The meeting was attended by the OSCE’s special representative and coordinator for combating trafficking in human beings, Ambassador Madina Jarbussynova, who emphasized the importance of identifying victims of human trafficking and prevention work among communities of internally displaced people and in eastern Ukraine.
BELGRADE – The chairperson-in-office of the Organization for Security and Cooperation in Europe (OSCE), Serbia’s Foreign Affairs Minister Ivica Dačić, on June 22 appointed Ambassador Martin Sajdik (Austria) as his new special representative in Ukraine and in the Trilateral Contact Group. He follows Ambassador Heidi Tagliavini (Switzerland) who, having fulfilled this assignment for one year, expressed her wish to step down. “Ambassador Sajdik is a very experienced diplomat with a broad scope of knowledge, ranging from international law to multilateral affairs, and we are very glad to welcome him to the team,” Mr. Dačić said. “Let me also thank Ambassador Tagliavini for her outstanding performance and the contribution to the diplomatic efforts to solve the crisis in and around Ukraine, which has proven to be invaluable. Well-respected by all for her diplomatic skills and commitment, she will be sorely missed.
KYIV – The national president of the Ukrainian Canadian Congress (UCC), Paul Grod, concluded a five-day working visit to Ukraine (June 6-10). Mr. Grod accompanied Prime Minister Stephen Harper of Canada as part of the delegation for Mr. Harper’s June 6 visit to Ukraine in advance of the G-7 summit in Germany. “On behalf the Ukrainian Canadian community, I thank Prime Minister Harper for his important and timely visit to Ukraine ahead of the G-7 Summit, and for his strong and unequivocal advocacy for Ukraine at the G-7 summit,” Mr. Grod said. The UCC president also participated in the Ukrainian World Congress (UWC) delegation led by President Eugene Czolij, that also included Vice-President Olena Koszarny, Executive Committee member Zenon Potichnyj, Secretary General Stefan Romaniw, and Ukraine Mission Director Serhiy Kasyanchuk. Following a working meeting with President Petro Poroshenko (see The Ukrainian Weekly, June 21), the UWC leadership attended a ceremony at which the president presented the Hero of Ukraine award (posthumously) to the family of Senior Lt. Ivan Zubkov, who died heroically defending the Donetsk airport.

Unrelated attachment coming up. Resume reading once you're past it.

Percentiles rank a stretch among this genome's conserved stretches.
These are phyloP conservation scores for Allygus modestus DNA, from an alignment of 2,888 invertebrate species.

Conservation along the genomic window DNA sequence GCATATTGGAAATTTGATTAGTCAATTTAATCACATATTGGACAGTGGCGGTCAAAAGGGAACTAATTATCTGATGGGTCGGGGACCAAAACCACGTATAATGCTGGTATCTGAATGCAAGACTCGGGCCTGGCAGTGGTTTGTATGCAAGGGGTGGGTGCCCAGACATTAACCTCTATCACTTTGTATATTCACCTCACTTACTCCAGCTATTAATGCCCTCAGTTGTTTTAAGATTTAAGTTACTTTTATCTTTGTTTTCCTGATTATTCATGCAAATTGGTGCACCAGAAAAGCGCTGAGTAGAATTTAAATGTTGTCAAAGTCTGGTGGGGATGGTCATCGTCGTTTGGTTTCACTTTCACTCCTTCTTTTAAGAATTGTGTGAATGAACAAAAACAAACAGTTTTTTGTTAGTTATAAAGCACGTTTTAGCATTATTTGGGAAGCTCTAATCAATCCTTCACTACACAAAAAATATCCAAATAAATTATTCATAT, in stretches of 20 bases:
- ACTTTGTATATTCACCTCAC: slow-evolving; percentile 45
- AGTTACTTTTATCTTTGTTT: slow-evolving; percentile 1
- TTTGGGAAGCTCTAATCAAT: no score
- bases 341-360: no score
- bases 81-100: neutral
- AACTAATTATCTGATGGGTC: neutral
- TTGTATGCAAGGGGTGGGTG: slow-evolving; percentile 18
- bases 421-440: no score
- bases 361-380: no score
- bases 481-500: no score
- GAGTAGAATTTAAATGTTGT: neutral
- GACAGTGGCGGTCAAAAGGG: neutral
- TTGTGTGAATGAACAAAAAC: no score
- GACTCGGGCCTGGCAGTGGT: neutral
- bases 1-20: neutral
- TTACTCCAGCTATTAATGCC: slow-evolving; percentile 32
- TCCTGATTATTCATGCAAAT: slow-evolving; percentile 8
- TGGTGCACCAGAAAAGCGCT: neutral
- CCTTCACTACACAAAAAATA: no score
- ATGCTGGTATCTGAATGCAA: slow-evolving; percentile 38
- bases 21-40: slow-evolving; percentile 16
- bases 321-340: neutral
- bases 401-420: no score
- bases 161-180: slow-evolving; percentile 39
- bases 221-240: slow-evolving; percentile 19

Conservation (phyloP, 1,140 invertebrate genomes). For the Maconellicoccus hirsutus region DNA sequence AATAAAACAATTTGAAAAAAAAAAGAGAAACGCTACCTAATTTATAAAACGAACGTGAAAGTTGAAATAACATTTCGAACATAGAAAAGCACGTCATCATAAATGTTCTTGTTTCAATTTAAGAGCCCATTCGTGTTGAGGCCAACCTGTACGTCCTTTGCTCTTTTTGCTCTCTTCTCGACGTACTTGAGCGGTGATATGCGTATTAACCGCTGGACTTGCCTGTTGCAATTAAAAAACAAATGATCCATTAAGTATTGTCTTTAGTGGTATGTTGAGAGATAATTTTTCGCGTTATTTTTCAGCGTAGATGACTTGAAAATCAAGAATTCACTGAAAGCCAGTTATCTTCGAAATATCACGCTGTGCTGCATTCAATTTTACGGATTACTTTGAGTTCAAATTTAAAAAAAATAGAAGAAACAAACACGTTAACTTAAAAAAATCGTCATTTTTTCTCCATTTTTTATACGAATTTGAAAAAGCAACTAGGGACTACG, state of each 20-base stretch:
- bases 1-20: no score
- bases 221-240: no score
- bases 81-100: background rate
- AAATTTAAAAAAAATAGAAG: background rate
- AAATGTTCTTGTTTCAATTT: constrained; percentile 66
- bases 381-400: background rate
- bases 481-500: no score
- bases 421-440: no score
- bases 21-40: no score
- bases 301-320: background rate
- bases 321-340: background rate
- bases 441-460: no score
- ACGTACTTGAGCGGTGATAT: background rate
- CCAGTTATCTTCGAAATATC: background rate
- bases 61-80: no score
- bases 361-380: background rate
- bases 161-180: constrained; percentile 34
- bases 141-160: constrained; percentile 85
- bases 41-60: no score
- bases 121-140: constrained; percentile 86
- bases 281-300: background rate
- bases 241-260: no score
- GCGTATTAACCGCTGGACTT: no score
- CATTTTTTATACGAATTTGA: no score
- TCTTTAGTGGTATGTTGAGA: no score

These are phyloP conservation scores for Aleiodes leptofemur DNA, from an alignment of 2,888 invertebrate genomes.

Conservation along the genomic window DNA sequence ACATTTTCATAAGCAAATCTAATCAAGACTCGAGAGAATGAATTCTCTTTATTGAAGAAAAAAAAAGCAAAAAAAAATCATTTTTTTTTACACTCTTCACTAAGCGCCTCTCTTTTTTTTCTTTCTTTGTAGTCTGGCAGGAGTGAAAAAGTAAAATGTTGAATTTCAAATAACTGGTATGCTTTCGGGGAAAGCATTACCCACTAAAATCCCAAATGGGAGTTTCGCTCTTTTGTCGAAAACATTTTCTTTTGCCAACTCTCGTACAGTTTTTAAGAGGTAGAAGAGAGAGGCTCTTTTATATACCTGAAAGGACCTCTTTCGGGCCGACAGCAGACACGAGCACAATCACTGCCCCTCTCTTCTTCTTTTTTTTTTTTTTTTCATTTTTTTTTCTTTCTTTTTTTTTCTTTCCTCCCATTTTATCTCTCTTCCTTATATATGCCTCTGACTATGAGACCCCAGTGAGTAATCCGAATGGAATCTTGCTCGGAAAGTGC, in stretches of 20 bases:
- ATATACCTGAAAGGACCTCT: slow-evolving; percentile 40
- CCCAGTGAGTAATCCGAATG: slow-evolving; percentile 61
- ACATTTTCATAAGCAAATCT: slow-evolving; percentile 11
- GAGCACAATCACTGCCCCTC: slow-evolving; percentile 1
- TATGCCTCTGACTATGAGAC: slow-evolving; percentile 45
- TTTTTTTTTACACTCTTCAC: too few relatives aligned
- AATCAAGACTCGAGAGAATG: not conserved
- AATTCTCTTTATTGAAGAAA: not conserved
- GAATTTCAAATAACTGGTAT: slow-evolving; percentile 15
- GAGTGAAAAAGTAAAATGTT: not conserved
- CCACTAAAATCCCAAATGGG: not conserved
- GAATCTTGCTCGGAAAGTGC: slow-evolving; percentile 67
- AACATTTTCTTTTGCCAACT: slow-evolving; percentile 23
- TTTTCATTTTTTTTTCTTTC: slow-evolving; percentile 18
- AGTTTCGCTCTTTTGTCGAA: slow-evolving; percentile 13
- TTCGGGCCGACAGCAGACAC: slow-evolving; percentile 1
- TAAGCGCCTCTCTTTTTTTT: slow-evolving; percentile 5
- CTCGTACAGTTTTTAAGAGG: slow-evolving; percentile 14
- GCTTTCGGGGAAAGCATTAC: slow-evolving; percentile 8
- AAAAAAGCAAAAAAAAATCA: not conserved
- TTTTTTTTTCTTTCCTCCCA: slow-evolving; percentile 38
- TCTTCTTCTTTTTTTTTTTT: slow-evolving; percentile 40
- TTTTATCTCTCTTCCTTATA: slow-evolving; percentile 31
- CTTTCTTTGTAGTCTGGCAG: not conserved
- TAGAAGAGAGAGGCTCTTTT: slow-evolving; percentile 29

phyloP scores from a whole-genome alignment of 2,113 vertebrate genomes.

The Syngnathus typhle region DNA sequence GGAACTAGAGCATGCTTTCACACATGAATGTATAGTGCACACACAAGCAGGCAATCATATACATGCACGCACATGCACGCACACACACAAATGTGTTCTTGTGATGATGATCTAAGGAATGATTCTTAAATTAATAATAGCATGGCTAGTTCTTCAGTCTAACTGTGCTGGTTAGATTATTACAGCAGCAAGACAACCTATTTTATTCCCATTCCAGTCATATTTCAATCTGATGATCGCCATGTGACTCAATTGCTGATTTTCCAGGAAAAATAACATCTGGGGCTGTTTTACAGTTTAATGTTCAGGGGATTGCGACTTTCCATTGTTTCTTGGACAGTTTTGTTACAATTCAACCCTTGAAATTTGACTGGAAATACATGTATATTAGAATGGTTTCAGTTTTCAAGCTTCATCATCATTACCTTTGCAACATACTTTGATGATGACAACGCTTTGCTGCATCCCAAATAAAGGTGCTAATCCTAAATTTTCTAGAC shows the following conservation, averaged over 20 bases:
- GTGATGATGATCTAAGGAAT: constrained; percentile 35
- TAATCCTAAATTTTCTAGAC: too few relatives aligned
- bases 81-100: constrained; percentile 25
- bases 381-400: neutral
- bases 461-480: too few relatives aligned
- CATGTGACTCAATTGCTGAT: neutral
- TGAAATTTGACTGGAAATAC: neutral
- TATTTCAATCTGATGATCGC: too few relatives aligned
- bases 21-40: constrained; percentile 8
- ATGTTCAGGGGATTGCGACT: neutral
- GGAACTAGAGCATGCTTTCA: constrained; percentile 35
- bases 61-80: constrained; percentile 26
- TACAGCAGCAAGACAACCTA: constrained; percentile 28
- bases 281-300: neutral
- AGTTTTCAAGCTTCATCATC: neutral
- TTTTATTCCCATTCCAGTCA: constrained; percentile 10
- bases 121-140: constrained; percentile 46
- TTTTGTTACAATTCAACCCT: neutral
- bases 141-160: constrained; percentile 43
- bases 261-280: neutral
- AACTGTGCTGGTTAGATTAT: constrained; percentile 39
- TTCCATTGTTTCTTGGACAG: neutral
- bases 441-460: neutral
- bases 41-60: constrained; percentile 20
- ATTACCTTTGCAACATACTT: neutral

The following statement by Olena Koszarny, chair of Ukraine Advisory Council of the Ukrainian Canadian Congress (UCC) was released on June 23. Dear Friends,
Last week was a week of which both Canadians and Ukrainians should be very proud. On June 6, the prime minister of Canada officially visited Ukraine on his way to the G-7 meetings in Germany, once against demonstrating that Canada stands firmly beside Ukraine. His statements clearly set forth Canada’s position: “I don’t think Russia under Vladimir Putin belongs in the G7. Period,” Prime Minister Stephen Harper told the Associated Press.
WASHINGTON – The Ukrainian National Credit Union Association (UNCUA) held its 34th annual meeting and spring conference on June 5-6 in Washington. Thirty-one participants representing 13 Ukrainian American credit unions gathered to hear presentations on current topics of interest to credit union leaders and to elect a new board of directors. The conference commenced Friday morning with welcoming remarks by UNCUA Chair Wasyl Kornylo, UNCUA President Orysia Burdiak, and special guest Olya Sheweli, president of the World Council of Ukrainian Cooperatives (WCUC). Presentations on topics of interest to the credit union industry followed, such as developing a member experience culture, the Bank Secrecy Act, trends and challenges in the U.S. credit union industry, and a briefing on the legislative, political and regulatory issues in Washington. Dana Boyko of Toronto, currently a Ph.D. candidate in economics at the Ukrainian Free University in Munich, presented the delegates with her findings on the financial performance of Ukrainian American credit unions during the 2007-2009 financial crisis.
NEW YORK – The Ukrainian Congress Committee of America (UCCA) hosted Josef Zissels, vice-president of the World Jewish Congress and executive vice-president of the Congress of Ethnic Communities of Ukraine, at its New York City offices. The June 11 gathering, which was attended by members of the local Ukrainian community, allowed for Mr. Zissels to share his thoughts on the current situation in Ukraine and the plight of ethnic minorities in a country under military attack. Mr. Zissels, a 69-year-old former dissident who spent time in the gulag on charges of “defaming the Soviet political and social system,” did not hold back when addressing the political and military realities on the ground as they relate to Russia. Far more pressing in his mind is the fight against corruption in his native Ukraine, which will require a generational shift in attitudes towards everyday graft. He said he believes that, without a concerted effort in educating Ukrainians on this issue, fighting corruption will continue to be an uphill battle.